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Untied to economic fluctuations, insurers are less likely to generate systemic risks 

September 8, 2016

Marcelo Ramella, LSE Business Review

In a nutshell, macroprudential regulation is made up of two building blocks: surveillance and supervision. Surveillance is concerned with identifying, assessing and monitoring the build-up of systemic risks, i.e., those regarding the financial stability of a country or region. Supervision is aimed at preventing, mitigating and managing systemic risks.

A key lesson from the recent global financial crisis is that correct understanding, timely identification and effective handling of systemic risks are absolutely critical. This requires sound conceptual frameworks, effective tools to spot and manage these risks, and competent authorities that are able -and willing- to take prompt action about them. What does this mean for insurance as a key component of the financial system? What have regulators been doing with respect to insurance-specific macroprudential regulation? What challenges lie ahead? Let’s consider these questions.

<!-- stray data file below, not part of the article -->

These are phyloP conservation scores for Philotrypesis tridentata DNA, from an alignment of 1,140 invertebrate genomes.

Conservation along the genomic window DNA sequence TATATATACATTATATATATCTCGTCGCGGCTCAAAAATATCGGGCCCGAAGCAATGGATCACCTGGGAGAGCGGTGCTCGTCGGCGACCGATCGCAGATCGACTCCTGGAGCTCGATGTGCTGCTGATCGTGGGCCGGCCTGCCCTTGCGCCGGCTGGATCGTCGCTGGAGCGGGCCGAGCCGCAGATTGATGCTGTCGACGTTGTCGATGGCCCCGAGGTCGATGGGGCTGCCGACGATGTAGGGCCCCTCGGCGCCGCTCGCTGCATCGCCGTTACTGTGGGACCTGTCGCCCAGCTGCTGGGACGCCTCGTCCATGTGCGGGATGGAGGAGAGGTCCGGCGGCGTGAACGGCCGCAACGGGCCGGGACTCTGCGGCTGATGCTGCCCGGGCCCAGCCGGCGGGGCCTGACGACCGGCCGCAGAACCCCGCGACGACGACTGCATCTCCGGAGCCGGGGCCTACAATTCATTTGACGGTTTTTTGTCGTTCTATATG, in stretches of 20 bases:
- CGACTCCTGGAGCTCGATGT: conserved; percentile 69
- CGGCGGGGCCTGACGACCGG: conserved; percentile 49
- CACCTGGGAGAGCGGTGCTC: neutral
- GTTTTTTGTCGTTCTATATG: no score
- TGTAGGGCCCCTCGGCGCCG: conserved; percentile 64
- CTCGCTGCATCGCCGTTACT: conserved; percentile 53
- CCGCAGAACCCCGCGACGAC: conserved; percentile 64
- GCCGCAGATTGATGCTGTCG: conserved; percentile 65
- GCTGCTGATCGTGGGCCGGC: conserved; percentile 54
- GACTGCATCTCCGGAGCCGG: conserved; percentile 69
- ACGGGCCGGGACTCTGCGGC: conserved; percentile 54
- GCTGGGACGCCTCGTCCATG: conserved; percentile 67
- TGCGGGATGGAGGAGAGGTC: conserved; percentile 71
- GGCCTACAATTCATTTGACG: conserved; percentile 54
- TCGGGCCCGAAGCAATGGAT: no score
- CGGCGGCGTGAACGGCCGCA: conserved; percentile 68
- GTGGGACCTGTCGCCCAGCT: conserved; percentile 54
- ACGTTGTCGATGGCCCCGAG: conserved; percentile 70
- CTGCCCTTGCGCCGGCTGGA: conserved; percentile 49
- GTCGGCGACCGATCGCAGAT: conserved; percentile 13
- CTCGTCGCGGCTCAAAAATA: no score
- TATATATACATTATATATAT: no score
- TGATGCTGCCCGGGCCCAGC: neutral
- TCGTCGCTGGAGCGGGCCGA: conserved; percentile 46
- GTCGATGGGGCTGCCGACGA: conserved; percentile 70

At a conceptual level, insurance-specific macroprudential regulation takes into consideration the dynamics of the business as well as the nature of its activities. Insurers cash premiums first and pay claims later. In other words, when compared to banks, it could be said that insurers do maturity transformation the other way round. Their business does not create credit, sparing a key headache for those involved in macroprudential work. Read more

 
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